Watch sessions from Transfer 2024. Featuring Joe Montana, Ben and David from Acquired, and more.Watch Now →


What are Virtual Accounts?

Welcome to Learn, where we provide straightforward, easy-to-understand definitions of the payments industry.

Follow us

Virtual accounts are unique account numbers assigned within traditional, physical bank accounts, which are also known as settlement accounts. They can be used to send and receive money on behalf of the settlement account, where the funds are ultimately held. Businesses tend to create multiple virtual accounts, with each one designated to a specific client, transaction, entity, or any other business reason.

How do virtual accounts work?

Virtual accounts function similarly to standard bank accounts. They have their own account numbers, streamline incoming and outgoing transactions, and help users maintain their balances. The most notable difference is that virtual accounts cannot actually hold money. They receive it, collect necessary information about the sender, and pass it over to a primary account.

Your business bank account functions similarly to your primary email address. Virtual accounts are essentially the equivalent of email sub-aliases linked to your primary address. While sharing one inbox, you can create multiple email sub-aliases to differentiate your activity.

Let’s say that your primary email address is You want to sign up for different subscriptions but don’t want to directly use your primary email address. To remedy this issue, you create a list of separate sub-aliases for each subscription:,, and All of the emails will still accumulate in your main account, only now they can be sorted by the alias. A virtual account works similarly. It is a sub-alias of your primary account, allowing you to monitor and manage the lead, or source, of a payee in a single location: your main settlement account.

Why do I need a virtual account?

Many types of businesses, including neobanks and enterprises with complex funds flows, have many streams of cash all flowing into one large bank account and need the ability to attribute each cash flow to an individual user. Virtual accounts seamlessly help businesses track individual payments and automate the reconciliation process, which otherwise would be a time-consuming, manual process.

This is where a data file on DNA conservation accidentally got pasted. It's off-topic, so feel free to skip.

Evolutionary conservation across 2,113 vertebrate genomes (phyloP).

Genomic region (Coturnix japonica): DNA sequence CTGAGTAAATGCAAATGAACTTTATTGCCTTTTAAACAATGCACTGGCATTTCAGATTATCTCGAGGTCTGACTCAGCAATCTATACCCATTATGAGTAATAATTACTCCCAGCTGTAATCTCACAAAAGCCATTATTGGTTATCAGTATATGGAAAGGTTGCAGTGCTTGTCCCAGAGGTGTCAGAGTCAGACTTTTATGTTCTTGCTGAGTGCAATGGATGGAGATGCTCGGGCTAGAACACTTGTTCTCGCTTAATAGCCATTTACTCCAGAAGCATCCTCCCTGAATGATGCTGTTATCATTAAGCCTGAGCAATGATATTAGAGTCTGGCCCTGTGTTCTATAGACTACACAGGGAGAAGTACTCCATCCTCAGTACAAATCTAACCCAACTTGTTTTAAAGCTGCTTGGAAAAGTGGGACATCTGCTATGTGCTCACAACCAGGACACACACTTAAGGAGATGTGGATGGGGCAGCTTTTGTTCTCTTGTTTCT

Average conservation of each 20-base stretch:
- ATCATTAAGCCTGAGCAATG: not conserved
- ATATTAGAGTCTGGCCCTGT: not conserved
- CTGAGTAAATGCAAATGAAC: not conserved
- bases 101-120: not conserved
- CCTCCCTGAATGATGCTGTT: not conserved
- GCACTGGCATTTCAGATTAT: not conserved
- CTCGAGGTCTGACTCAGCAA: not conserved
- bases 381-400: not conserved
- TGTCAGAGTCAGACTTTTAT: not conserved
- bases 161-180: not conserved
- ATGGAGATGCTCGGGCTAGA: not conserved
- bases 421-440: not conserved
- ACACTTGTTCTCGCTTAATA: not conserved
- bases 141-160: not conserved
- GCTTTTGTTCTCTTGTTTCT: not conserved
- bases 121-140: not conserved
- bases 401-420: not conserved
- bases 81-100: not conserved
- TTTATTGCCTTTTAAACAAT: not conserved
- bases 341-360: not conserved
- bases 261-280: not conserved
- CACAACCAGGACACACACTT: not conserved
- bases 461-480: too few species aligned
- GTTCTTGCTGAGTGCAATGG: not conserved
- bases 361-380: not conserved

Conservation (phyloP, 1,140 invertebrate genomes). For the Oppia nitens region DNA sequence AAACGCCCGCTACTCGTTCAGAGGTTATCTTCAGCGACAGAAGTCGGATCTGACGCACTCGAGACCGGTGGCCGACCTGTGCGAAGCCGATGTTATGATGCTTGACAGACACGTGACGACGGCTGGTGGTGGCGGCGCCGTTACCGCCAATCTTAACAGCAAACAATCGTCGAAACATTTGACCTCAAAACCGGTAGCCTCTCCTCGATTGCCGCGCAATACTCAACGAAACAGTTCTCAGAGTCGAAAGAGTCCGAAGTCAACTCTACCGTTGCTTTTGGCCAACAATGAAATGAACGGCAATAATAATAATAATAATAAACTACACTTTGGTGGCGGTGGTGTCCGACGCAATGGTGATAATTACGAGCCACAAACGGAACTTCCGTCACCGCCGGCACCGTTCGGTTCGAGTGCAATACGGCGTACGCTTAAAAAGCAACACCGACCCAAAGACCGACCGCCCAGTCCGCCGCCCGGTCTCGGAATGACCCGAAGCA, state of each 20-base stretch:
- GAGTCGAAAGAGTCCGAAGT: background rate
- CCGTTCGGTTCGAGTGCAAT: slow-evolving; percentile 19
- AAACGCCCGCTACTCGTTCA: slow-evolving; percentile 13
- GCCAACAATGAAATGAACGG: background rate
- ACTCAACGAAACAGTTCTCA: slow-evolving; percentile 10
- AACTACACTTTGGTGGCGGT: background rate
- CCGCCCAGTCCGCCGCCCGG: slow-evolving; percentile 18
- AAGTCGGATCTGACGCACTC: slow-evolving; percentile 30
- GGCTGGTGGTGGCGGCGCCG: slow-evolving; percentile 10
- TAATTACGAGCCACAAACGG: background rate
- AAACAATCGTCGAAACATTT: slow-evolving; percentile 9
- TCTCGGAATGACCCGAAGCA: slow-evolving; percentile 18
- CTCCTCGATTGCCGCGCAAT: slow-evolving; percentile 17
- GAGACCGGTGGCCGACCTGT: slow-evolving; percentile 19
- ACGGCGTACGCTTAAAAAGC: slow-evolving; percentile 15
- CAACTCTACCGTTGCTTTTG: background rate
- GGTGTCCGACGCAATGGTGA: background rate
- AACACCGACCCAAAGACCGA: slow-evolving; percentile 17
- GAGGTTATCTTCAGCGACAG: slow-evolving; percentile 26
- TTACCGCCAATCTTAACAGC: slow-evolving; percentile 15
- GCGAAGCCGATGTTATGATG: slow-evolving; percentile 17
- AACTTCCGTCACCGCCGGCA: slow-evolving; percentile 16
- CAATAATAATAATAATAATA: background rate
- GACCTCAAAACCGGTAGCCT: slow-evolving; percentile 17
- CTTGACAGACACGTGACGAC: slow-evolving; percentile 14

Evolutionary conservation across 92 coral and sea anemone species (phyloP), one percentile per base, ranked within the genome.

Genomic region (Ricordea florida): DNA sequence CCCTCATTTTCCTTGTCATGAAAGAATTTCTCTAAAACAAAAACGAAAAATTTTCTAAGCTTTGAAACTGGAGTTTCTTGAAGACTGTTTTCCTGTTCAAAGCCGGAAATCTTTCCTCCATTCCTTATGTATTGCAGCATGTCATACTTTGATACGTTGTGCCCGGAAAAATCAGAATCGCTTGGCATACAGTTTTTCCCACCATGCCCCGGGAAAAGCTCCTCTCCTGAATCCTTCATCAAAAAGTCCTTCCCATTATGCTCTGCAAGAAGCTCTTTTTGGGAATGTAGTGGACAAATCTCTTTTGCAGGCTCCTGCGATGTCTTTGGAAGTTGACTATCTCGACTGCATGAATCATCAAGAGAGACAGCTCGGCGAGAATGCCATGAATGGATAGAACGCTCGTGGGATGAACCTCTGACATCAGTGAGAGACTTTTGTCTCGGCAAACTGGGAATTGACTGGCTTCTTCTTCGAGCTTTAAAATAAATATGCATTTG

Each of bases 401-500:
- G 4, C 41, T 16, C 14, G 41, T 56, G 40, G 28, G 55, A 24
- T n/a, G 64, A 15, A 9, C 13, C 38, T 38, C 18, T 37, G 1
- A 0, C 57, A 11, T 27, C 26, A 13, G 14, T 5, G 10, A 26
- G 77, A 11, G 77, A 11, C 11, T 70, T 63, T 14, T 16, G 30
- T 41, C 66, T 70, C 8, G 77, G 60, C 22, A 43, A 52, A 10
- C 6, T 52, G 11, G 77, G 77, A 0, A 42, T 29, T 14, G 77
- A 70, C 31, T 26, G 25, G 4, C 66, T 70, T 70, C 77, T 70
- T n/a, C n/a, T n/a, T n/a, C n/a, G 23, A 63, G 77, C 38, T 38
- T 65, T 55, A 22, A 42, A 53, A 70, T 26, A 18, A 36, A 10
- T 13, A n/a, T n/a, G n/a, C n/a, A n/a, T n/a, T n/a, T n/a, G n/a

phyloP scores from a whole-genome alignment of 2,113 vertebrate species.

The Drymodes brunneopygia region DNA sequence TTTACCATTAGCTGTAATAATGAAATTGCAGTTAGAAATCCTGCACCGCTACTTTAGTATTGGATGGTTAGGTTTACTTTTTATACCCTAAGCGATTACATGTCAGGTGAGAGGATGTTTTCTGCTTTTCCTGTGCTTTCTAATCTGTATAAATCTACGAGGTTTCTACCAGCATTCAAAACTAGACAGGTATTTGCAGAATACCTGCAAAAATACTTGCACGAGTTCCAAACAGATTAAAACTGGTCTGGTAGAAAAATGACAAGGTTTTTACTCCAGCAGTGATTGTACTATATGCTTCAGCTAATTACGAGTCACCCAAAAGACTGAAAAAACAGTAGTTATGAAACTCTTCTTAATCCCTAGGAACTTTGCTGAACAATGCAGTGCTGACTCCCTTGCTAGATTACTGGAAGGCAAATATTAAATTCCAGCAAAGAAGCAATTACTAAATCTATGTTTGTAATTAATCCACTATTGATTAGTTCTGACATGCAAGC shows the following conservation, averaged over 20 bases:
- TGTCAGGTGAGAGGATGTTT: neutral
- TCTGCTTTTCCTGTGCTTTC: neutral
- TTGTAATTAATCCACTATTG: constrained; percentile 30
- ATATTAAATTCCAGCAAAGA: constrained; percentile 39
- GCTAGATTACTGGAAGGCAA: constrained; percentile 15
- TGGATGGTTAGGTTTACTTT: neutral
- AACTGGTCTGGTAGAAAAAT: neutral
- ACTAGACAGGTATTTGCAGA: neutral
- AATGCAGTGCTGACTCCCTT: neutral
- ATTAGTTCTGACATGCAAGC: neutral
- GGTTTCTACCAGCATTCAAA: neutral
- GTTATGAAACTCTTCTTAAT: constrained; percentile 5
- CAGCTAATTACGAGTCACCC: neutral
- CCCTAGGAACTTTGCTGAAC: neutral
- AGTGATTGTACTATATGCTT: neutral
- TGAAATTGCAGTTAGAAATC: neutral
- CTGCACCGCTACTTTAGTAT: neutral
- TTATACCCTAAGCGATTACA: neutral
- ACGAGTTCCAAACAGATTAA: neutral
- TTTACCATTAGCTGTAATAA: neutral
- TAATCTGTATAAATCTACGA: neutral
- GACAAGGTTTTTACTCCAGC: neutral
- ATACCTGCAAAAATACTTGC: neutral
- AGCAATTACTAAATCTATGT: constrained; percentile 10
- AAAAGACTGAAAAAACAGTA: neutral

Manual reconciliation requires businesses to review every transaction and report the numbers by hand, which makes the process vulnerable to human error.

Virtual accounts, on the other hand, are fully-automated and function in real time. Therefore, they’re able to present the most accurate bank account balance. With no margin for error or unnecessary management, they’re streamlined and efficient.

Can virtual accounts hold balances?

Because virtual accounts are extensions of a physical, primary bank account, many of them cannot hold balances for themselves. It’s advantageous to pair them with a ledger, which is a book-keeping system that tracks all of your business transactions. When used with a virtual account, a ledger can further optimize balance tracking and monitoring for users. With virtual accounts powered by the features of a ledger, granting you access to every minor and major transaction, you can expect a painless, fully-digital banking experience.

Try Modern Treasury

See how smooth payment operations can be.

Talk to sales
More from


Learn topic image

Bank accounts are monetary repositories maintained by a financial institution.

A clearing account acts as a temporary account that holds transactions before they are finalized or allocated to the correct permanent account.

Read more

Lockboxes are secure bank-run mailing locations where businesses can redirect their paper-check payments, allowing banks to take over the depositing process.

Read more

Virtual accounts are unique account numbers assigned within traditional, physical bank accounts, which are also known as settlement accounts. They can be used to send and receive money on behalf of the settlement account.

Read more

Implementing a multi-bank strategy is vital for companies looking to reduce risk exposure. In this article we explain how to reduce financial risk by implementing bank redundancy.

Read more

The Federal Deposit Insurance Commission was created in 1933 to reinforce the public’s trust in the American banking system. Since the Great Depression, it has successfully prevented widespread loss of consumer deposits in the event of a banking crisis.

Read more

The Federal Deposit Insurance Commission (FDIC) was created to protect deposit holders in the event of a bank failure. In this article we explain how FDIC receiverships work.

Read more

A Client Money Account (CMA) is an account opened by a UK and European Economic Area regulated firm to hold money that belongs to one or more of that institution’s clients.

Read more

When businesses borrow funds, their lenders have options for protecting against the risks of extending credit.

Read more

Popular in the banking and finance world, penny tests are a simple way to verify the validity of a bank account or bank integration, prior to a large finance transaction taking place.

Read more

Sweep accounts are a particular type of bank account where funds are automatically transferred between different accounts to optimize the use of available cash and maximize returns

Read more

An FBO account, or a For Benefit Of account, allows a company to manage funds on behalf of—or for the benefit of—one or more of their users, without assuming legal ownership of the account.

Read more

Subscribe to Journal updates

Discover product features and get primers on the payments industry.




Modern Treasury For

Case Studies





Popular Integrations

© Modern Treasury Corp.